Former Prime Minister Joseph Muscat has resigned from parliament.

He announced his resignation in an adjournment speech in parliament which lasted just over a minute.

Muscat said he was proud of his achievements and was leaving the House in line with his commitment to leave politics before the end of the legislature. He said he had not disclosed his intention to his colleagues because he did not like farewells. Times of Malta had revealed he planned to quit in September back in June.

He thanked all those who had worked with him, the Speaker and the staff of the House.

Muscat was co-opted to parliament in September 2008, shortly after he took over the leadership of the Labour Party from Alfred Sant. He went on to lead the PL to unprecedented highs, never losing any form of election. 

A former journalist with Labour media branch One, Muscat served in the European Parliament before becoming Labour leader. 

Early in his leadership, he promised an earthquake in Maltese politics, and he became prime minister in 2013 - the youngest in post-independence Malta - after winning the general election by a landslide.

He repeated his triumph in 2017, riding on an economic boom which had seen Malta's deficit overturned and unemployment reduced to negligible numbers.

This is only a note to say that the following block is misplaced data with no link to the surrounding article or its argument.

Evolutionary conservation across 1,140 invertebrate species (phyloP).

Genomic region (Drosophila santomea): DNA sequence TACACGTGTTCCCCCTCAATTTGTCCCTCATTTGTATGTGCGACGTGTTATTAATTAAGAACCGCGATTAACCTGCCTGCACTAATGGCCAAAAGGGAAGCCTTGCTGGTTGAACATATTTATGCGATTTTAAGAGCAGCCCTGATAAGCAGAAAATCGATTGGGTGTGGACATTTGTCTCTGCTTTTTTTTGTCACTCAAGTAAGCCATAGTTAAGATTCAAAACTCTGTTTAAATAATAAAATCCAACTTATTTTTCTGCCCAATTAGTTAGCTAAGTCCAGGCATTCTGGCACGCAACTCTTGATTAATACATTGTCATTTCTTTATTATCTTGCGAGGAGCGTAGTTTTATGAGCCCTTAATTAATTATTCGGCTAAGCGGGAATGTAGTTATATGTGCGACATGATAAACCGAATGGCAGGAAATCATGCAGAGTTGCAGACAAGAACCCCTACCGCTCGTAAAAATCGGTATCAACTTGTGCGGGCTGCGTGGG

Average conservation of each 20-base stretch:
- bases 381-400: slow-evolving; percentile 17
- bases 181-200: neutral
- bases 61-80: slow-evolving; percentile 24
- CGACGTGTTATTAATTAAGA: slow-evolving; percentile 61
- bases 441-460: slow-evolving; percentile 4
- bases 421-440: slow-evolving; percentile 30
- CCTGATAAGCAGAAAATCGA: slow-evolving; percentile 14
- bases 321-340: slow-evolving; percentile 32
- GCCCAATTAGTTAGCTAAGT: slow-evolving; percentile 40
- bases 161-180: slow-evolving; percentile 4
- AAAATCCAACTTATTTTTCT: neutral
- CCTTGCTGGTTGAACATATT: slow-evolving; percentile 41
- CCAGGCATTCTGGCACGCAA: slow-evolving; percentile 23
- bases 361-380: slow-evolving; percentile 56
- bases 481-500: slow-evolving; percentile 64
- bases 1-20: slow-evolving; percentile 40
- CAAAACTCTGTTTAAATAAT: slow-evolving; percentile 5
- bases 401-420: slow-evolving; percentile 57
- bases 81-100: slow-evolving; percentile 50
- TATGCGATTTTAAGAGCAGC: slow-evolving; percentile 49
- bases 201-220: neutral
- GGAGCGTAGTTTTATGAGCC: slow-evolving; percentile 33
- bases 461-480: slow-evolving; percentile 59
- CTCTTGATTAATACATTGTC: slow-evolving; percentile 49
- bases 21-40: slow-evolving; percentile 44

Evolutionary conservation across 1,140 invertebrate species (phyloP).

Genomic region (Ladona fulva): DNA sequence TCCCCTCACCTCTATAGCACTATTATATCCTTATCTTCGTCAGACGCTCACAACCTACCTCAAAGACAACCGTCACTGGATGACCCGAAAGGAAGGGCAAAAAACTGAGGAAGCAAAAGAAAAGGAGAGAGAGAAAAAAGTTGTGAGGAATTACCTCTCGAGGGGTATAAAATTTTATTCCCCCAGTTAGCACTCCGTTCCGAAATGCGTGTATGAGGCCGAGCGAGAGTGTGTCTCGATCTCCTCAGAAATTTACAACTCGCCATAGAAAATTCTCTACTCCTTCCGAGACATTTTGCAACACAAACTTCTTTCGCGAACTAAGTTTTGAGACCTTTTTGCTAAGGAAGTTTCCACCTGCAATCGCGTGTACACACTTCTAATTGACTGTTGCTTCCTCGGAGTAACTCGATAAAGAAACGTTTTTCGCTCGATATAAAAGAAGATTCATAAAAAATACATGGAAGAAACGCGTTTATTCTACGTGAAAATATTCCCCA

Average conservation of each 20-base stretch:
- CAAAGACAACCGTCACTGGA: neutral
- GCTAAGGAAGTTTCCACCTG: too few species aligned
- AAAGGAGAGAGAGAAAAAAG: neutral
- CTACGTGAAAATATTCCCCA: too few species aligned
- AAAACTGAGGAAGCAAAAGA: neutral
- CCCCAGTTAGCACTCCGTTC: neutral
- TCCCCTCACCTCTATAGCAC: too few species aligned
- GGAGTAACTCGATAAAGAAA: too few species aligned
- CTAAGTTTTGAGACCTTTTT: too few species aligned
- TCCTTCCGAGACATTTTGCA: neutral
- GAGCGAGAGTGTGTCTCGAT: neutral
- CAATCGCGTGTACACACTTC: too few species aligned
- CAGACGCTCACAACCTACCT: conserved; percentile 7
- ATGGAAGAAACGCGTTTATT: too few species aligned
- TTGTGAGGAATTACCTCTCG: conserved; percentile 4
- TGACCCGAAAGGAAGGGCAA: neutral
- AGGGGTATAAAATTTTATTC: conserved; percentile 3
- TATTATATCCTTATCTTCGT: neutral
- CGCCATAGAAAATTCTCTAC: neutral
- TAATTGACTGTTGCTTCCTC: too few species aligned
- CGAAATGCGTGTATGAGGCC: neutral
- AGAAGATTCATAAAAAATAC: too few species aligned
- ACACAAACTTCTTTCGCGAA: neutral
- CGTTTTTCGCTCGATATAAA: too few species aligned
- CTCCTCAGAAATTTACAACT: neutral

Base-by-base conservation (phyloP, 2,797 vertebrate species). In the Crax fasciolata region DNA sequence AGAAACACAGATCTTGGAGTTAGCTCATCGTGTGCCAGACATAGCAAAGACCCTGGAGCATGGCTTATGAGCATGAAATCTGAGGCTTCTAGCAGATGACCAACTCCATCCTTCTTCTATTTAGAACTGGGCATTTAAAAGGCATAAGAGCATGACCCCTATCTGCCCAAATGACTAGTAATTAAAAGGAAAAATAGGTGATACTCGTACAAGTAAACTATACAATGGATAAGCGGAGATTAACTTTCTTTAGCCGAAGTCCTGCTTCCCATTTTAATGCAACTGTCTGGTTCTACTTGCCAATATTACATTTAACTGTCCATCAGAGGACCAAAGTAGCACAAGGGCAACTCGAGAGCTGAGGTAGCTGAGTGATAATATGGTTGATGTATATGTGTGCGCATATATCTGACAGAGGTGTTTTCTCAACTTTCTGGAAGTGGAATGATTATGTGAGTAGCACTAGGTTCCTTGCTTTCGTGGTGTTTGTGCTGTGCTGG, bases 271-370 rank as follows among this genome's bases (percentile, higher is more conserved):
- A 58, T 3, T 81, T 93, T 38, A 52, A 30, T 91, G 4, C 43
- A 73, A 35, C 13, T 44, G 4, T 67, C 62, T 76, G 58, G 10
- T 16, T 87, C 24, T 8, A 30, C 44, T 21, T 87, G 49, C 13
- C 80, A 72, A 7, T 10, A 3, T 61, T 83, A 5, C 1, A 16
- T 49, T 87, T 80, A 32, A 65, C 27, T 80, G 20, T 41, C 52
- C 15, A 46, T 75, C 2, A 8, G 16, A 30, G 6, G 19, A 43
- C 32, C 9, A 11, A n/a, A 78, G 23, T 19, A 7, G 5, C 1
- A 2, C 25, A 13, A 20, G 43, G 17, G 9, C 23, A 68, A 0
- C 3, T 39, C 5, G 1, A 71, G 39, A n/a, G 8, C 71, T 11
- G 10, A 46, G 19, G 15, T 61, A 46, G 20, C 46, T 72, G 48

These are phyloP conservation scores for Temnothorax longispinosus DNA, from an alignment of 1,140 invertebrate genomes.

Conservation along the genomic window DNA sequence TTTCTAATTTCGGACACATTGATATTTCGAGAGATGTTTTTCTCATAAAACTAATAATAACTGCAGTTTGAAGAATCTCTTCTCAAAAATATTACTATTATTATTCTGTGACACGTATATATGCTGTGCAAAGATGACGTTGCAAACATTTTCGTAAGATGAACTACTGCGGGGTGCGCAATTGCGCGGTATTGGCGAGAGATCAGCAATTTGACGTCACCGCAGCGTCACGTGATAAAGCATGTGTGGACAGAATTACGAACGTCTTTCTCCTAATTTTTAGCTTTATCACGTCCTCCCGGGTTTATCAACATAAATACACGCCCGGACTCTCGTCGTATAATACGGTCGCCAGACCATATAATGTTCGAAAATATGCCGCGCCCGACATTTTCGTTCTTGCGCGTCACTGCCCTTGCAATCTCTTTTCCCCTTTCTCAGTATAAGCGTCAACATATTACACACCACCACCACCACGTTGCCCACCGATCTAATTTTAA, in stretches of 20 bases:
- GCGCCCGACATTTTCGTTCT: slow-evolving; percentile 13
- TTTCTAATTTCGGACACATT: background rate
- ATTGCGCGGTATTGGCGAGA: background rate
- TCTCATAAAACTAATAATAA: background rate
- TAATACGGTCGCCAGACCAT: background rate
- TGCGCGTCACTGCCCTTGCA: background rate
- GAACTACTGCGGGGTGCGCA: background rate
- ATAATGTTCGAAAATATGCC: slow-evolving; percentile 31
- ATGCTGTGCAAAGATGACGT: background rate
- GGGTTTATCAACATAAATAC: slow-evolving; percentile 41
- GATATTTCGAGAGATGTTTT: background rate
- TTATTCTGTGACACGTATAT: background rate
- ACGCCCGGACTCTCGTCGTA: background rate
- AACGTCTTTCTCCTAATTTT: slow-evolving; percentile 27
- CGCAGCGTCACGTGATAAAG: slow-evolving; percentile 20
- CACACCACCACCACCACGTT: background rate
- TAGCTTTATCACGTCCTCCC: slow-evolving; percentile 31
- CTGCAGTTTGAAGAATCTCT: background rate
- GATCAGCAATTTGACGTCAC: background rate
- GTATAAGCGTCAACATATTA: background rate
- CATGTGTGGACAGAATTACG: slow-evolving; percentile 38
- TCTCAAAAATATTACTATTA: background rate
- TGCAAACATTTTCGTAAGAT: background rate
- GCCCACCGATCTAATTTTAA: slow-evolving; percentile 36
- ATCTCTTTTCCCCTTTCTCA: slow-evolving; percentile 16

But his career was blighted by the murder of Daphne Caruana Galizia in October of that year and he resigned last January following the arraignment of chief suspect Yorgen Fenech, amid accusations of having protected people linked to the murder of the journalist and claims of government corruption in major contracts such as those for the power station and the management of public hospitals. 

Last August, Muscat was questioned in connection with the Caruana Galizia case, but insisted he was not a suspect. His close connection with murder suspect Yorgen Fenech was recently exposed through court testimony. 

Joseph Muscat seen on May 1, 2017, when he called a snap general election.Joseph Muscat seen on May 1, 2017, when he called a snap general election.

His announced departure failed to placate critics who immediately resorted to social media to say that the former prime minister must still face justice for any wrongdoing carried out under his watch. 

Muscat seen at an EU summit in Salzburg, Austria in 2018. Photo: AFPMuscat seen at an EU summit in Salzburg, Austria in 2018. Photo: AFP


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